The ocean came over the boardwalk, took its boards inland during the surge, smashing homes and businesses with debris, sand and feet of water. The clean-up and rebuilding of Belmar's beachfront continues months after Hurricane Sandy devastated much of its property, and since the storm Ocean Avenue has remained closed.
But that changed Sunday, when local officials decided to open up the north-south corridor to vehicle and pedestrian traffic to help mitigate the expected crowds for the day's St. Patrick's Day Parade. In one day, the beachfront saw onlookers snapping pictures and climbing the unfinished boardwalk. Come sunset, crews began restoring cement barricades and chain link fences to again prevent access.
Now, Monday, construction resumes and the road is again closed as Epic Construction drives pilings and lays underdecking along the beach to rebuild the boardwalk. Construction continues weekdays between 7 a.m. to 3:15 p.m. and the road is expected to remain closed while heavy equipment works along the roadway.
Sunday's access meant for many Belmar visitors a chance to proclaim: "This is the first time I had seen this" — the "this" being what Belmar looks like post-Hurricane Sandy.
At this point, while buildings are in differing states of repair and disrepair, the boardwalk rebuild is chugging along, with pilings lain past D'Jais Bar and underdecking almost halfway installed up the beachfront. The boards themselves have begun at the north end, and giant piles of timber line the roadway, stacked high.
D'Jais, open to serve alcohol thanks to an extension of seasonal liquor licenses throughout the state, was bustling all day Sunday with the buzz of St. Patrick's crowds, though plywood still covered some of its windows.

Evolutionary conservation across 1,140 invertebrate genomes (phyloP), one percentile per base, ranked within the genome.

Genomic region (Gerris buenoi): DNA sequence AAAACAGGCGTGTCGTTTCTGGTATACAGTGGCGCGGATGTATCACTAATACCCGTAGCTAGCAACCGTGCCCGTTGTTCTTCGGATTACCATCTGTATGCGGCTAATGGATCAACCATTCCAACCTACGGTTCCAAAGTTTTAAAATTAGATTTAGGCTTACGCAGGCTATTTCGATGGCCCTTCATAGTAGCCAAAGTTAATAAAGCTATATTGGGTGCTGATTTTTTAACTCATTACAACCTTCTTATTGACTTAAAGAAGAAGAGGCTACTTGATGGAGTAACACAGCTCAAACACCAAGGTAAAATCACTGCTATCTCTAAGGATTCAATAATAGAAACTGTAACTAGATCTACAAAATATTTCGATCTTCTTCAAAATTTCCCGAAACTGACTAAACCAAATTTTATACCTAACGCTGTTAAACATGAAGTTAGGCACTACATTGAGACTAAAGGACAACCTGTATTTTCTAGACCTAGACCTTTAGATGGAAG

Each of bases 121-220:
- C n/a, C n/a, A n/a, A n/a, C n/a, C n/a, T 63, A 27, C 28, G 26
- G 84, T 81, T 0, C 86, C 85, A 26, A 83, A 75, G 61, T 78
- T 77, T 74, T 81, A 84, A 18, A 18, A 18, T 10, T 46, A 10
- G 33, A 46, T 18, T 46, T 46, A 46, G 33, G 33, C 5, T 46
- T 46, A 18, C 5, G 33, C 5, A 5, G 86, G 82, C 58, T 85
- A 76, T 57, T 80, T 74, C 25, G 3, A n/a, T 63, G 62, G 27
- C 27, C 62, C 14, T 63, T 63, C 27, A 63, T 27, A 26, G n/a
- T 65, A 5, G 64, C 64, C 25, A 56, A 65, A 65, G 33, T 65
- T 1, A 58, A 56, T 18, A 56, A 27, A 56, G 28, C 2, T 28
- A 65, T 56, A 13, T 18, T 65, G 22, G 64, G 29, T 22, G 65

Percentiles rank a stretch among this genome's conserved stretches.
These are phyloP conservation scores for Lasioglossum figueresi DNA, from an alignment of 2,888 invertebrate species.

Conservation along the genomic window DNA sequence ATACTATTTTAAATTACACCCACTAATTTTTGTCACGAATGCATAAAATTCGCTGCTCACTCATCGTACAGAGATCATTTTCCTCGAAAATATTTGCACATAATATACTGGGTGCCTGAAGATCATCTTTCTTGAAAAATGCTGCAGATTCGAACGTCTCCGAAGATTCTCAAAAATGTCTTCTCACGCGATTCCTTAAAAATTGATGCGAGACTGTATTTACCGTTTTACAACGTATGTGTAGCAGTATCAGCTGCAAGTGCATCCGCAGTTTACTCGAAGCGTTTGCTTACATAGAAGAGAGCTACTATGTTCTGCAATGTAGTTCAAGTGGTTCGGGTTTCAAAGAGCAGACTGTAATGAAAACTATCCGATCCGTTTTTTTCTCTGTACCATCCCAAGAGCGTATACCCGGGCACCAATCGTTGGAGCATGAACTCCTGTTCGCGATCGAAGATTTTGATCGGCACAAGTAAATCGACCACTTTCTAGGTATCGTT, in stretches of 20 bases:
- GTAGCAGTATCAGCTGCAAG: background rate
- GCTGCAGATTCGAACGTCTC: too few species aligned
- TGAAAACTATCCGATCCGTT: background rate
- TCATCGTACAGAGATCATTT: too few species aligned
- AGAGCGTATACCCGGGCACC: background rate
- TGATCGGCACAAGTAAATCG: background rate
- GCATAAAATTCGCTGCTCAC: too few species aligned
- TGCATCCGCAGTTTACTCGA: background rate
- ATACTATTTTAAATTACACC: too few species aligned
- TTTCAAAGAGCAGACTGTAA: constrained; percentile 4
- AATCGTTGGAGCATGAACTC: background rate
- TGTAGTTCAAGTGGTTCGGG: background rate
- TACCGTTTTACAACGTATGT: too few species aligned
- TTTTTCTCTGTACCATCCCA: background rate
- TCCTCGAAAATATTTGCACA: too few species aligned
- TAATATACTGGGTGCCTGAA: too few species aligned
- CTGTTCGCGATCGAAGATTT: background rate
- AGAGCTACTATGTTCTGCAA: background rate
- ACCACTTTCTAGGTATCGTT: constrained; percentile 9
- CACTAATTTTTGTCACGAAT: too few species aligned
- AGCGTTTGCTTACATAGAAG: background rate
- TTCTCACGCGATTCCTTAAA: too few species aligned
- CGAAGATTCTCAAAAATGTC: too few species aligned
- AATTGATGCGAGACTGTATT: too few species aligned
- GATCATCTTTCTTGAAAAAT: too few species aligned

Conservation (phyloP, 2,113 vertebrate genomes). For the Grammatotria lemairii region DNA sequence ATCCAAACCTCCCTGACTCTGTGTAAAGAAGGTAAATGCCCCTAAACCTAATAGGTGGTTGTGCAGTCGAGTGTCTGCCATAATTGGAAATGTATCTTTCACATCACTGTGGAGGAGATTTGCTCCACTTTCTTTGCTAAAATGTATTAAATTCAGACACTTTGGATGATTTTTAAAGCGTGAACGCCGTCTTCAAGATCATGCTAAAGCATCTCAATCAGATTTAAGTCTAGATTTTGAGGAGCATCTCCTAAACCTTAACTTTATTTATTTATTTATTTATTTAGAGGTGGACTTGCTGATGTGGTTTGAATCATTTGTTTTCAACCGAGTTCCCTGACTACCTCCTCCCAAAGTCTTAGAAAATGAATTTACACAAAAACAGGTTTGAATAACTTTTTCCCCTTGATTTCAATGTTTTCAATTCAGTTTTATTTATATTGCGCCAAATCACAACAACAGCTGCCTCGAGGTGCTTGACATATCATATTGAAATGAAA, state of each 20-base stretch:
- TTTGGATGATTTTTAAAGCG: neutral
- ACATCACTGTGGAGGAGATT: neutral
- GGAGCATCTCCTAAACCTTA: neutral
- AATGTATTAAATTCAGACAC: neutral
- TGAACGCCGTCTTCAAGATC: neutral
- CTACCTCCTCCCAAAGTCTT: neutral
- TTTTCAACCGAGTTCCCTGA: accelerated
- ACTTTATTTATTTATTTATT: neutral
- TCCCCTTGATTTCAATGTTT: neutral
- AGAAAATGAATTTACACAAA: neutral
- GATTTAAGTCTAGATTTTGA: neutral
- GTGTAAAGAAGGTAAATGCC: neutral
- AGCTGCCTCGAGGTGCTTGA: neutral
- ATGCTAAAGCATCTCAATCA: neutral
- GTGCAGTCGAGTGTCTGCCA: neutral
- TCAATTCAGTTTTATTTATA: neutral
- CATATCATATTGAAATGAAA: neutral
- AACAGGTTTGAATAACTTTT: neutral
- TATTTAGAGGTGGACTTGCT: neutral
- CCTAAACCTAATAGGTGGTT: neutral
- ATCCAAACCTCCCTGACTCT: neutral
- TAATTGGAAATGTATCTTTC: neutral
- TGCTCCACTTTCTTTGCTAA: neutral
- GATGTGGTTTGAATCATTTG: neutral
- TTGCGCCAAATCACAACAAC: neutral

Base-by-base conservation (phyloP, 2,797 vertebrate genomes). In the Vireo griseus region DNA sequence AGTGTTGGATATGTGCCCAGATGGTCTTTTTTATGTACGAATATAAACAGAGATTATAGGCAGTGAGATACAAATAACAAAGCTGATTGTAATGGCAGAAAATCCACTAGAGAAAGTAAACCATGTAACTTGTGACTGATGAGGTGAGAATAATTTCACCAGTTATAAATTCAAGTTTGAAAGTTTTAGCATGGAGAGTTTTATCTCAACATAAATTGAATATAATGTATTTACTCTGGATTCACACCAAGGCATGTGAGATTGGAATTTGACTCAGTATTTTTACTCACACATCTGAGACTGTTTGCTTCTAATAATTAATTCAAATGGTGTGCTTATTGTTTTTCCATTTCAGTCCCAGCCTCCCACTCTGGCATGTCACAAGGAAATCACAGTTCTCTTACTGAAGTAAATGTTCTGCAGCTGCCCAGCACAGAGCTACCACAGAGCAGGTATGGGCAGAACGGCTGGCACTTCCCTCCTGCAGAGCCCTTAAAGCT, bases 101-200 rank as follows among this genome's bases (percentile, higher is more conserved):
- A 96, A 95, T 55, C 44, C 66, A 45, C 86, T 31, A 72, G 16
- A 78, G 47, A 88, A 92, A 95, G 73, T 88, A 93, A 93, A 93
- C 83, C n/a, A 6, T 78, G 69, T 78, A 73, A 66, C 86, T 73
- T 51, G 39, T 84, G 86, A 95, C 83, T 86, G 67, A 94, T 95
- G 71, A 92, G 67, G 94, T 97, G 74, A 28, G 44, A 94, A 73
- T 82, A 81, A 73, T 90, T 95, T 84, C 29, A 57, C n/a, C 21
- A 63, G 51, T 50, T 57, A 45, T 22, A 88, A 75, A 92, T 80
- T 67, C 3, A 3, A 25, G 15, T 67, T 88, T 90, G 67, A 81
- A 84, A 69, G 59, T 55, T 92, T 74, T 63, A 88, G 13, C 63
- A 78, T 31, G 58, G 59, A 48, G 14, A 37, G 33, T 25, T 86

Jimmy's Pizza was blasting Irish music and serving up its trademark pizza and breakfast sandwiches. Though several doors were shuttered in between, 7-11 was open and serving customers with sandwiches, coffee, groceries and other convenience items, nearby benches full as a place to sit.
Though many construction fences were up along the sand to prevent visitors, gaps along the beach meant onlookers were using pilings and underdecking as balance beams to take photos or see the oceanfront. High piles of sand were transversed by climbers who made it to the other side for their first beachwalk in Belmar since Hurricane Sandy.
Though it was blocks from the parade route, parking was ample along Ocean Avenue, while vehicles driving by to leave the parade crowds or gawk at the waterfront crawled north and south.
Vicki Aitchison, an assistant manager at the Ocean Avenue 7-11, said Sunday was overwhelmingly the busiest day since the convenience store reopened Jan. 19 after a hard cleanup. Customers had been trickling in since reopening, but parade day and an open Ocean Avenue made a big impact, she said.
Despite the activity, and the roadway's opening for the day, it's generally assumed all businesses on Ocean Avenue are closed. But that's not the case, Aitchison said.
"It's a struggle. People around the corner don't know we are open, and are surprised when they see they don't have to travel inland, that things are starting to open here," she said.
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